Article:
The following is excerpted from Kevin Swanson, Apostate: The Men Who Destroyed the Christian West:
Raised in a faithful Christian home with the very best of Christian nurture, Robert Louis Stevenson rebelled against his parents soon after his entrance into Edinburgh University. He formed a club on campus which incorporated the rule: “Ignore everything that our parents taught us.” (Iain Murray, The Undercover Revolution, p. 12)
When his father learned of his son’s rebellious path, he lamented in a letter, “You have rendered my whole life a failure!”
In turn, Robert mocked his father’s concern in a letter to a friend:
“It was really pathetic to hear my father praying pointedly for me today at family worship and to think the poor man’s supplications were addressed to nothing better able to hear and answer than the chandelier.” (Iain Murray)
The spirit of rebellion is palpable and acute in these words, heartbreaking to any parent who values commitment to family relationships and generational faith.
It is probable that Stevenson’s broken relationship with his father had something to do with his falling away from the Christian faith. His father poured out his concerns to his son in another letter:
“A poor end for all my tenderness. . . I have made all my life to suit you. . . I have worked for you and gone out of my way for you. . . and the end of it is that I find you in opposition to the Lord Jesus Christ. . . I find everything gone. . . I would ten times sooner have seen you lying in your grave than that you should be shaking the faith of other young men.” (Iain Murray).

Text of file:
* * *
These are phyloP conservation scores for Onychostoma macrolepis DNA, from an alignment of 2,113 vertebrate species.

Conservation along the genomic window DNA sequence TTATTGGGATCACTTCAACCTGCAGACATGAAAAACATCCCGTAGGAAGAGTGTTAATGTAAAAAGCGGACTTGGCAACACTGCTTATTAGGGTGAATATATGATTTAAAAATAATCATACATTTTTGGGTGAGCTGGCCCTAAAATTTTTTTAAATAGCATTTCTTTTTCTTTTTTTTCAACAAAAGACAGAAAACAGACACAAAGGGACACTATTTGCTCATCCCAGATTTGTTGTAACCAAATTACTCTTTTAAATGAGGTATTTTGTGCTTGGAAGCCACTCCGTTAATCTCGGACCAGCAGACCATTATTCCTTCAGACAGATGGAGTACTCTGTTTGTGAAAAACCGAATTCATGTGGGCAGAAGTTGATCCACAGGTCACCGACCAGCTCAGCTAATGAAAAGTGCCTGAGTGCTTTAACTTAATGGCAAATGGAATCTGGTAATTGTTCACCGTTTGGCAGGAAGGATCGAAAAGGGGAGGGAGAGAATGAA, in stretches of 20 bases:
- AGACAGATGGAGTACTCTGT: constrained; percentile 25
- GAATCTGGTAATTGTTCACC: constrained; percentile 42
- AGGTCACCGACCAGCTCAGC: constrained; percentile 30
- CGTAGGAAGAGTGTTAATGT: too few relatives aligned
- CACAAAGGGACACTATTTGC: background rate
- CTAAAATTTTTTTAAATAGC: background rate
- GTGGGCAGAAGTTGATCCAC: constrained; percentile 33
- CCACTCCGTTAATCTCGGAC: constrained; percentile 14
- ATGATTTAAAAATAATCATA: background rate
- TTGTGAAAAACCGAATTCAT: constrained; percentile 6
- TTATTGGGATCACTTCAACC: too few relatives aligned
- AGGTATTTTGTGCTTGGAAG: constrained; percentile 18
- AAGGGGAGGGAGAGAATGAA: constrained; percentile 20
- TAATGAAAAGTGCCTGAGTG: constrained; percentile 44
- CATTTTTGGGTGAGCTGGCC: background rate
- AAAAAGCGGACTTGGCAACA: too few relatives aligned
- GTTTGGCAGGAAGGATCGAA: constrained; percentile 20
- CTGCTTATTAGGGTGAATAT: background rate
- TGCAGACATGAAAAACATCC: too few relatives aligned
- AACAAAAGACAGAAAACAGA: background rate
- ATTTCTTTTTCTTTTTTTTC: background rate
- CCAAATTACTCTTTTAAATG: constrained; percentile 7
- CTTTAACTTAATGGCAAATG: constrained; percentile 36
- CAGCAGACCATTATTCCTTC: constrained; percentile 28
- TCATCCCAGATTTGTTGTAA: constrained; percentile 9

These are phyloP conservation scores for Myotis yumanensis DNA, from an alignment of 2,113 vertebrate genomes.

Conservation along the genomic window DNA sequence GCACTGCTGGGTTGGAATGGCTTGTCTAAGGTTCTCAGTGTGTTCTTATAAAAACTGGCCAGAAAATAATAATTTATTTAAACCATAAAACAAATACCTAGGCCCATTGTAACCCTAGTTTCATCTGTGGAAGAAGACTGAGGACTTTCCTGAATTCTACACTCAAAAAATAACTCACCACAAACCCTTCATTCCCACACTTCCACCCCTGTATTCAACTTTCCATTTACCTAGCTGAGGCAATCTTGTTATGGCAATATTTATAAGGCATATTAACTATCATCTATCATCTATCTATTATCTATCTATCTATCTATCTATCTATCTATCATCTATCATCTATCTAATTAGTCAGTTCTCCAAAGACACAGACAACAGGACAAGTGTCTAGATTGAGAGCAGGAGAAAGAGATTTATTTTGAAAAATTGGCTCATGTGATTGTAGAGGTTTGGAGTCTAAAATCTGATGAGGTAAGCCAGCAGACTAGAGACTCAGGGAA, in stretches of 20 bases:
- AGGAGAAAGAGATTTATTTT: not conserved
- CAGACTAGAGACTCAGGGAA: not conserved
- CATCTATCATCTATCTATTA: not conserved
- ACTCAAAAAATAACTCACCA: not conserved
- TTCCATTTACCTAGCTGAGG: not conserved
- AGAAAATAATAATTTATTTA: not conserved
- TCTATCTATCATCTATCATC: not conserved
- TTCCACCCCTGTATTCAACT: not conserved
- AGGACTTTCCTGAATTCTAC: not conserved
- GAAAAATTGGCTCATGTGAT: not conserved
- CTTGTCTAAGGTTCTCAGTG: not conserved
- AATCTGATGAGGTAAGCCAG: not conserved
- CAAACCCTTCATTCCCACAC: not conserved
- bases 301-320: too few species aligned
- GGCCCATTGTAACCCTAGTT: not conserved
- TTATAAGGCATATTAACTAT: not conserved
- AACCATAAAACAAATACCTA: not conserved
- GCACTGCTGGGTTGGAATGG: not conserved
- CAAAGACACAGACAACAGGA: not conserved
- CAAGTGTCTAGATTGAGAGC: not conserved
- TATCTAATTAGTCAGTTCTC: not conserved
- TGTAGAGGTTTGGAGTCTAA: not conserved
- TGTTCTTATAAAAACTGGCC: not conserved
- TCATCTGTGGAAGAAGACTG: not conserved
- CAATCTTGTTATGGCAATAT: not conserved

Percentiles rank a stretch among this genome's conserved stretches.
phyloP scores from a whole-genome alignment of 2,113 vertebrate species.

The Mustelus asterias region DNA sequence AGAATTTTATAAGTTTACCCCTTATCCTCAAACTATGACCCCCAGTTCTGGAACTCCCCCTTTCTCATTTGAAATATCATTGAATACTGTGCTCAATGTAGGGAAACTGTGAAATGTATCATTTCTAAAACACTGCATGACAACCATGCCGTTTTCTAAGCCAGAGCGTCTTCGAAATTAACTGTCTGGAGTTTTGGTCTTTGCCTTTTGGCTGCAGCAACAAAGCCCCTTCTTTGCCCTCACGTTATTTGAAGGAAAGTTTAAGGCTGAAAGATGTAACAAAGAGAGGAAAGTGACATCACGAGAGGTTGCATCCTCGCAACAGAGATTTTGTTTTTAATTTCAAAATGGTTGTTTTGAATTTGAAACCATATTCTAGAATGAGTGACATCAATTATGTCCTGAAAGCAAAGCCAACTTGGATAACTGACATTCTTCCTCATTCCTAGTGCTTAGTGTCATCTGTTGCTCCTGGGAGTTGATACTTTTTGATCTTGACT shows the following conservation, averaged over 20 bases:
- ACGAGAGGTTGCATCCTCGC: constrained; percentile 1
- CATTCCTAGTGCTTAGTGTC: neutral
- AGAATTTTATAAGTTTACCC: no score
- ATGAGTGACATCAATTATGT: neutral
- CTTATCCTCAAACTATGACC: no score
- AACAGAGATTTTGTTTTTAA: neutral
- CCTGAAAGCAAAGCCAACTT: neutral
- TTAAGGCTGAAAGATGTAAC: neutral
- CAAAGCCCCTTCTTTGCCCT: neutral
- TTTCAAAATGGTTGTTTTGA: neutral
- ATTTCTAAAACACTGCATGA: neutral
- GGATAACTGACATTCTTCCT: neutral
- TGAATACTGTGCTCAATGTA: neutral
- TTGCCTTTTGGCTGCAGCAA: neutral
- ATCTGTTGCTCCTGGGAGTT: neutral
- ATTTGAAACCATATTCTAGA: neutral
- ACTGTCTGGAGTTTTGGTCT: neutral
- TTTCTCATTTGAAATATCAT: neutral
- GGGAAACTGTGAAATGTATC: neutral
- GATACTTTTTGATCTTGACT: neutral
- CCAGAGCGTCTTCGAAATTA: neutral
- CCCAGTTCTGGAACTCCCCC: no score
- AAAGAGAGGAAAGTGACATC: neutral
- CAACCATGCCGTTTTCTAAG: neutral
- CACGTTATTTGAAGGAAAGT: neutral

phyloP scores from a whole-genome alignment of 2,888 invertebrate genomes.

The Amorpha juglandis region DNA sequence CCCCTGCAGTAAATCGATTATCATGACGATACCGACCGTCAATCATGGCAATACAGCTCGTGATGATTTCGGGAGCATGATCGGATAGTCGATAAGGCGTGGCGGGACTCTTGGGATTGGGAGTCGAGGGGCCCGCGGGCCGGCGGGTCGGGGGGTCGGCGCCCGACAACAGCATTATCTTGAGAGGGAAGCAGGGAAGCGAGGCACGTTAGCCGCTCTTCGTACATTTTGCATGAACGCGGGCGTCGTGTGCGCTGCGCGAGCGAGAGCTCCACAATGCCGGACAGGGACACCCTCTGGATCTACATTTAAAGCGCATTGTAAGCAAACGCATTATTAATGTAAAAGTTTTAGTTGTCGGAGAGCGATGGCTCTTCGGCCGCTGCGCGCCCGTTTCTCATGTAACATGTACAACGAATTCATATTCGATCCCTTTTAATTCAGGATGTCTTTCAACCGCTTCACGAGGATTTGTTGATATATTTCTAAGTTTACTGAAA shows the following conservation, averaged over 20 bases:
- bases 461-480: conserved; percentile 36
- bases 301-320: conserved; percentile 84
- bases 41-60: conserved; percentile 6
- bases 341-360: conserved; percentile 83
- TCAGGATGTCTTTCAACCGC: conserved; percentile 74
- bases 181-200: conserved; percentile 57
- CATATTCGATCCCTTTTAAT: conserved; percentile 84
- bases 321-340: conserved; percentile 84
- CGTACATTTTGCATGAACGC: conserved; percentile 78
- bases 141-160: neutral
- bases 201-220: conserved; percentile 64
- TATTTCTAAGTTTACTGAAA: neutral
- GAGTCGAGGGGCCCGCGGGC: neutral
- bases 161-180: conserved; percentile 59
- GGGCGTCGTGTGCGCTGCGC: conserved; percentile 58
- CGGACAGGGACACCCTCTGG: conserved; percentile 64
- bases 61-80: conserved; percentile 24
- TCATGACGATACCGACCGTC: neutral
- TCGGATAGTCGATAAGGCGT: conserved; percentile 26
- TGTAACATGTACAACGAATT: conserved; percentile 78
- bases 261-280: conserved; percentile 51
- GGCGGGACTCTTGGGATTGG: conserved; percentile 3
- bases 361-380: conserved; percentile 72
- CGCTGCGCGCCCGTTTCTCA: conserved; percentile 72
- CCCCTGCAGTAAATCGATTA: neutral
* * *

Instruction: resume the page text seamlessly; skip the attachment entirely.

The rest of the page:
Robert Louis Stevenson’s story is important because it was a paradigmatic example of apostasy for hundreds of millions of young men and young women who came after him. This sort of radical rebellion is somewhat unique to the modern age. Before the humanist renaissance swept through Europe, the old Scottish Culdean church maintained strong generational continuity in the faith. According to ancient records, some of these Culdean churches were led by pastors from the same family line for twenty generations in a row(John Jamieson, An Historical Account of the Ancient Culdees of Iona, 1811, p. 32).
With the apostasy rate as high as 80- 90% today, continuity in the faith is a rare commodity. In Stevenson’s day however, his family members would have been stunned by the news that he hated his father and his father’s faith after so many generations of covenantal faithfulness. ...
Stevenson’s adventure stories have enthralled millions of readers over the years. As with most of the “greats” of his era, he was careful to cloak his apostasy in his writings so as not to offend those who retained some respect for the Christian heritage.
This report on Robert Louis Stevenson is excerpted from Kevin Swanson, Apostate: The Men Who Destroyed the Christian West.
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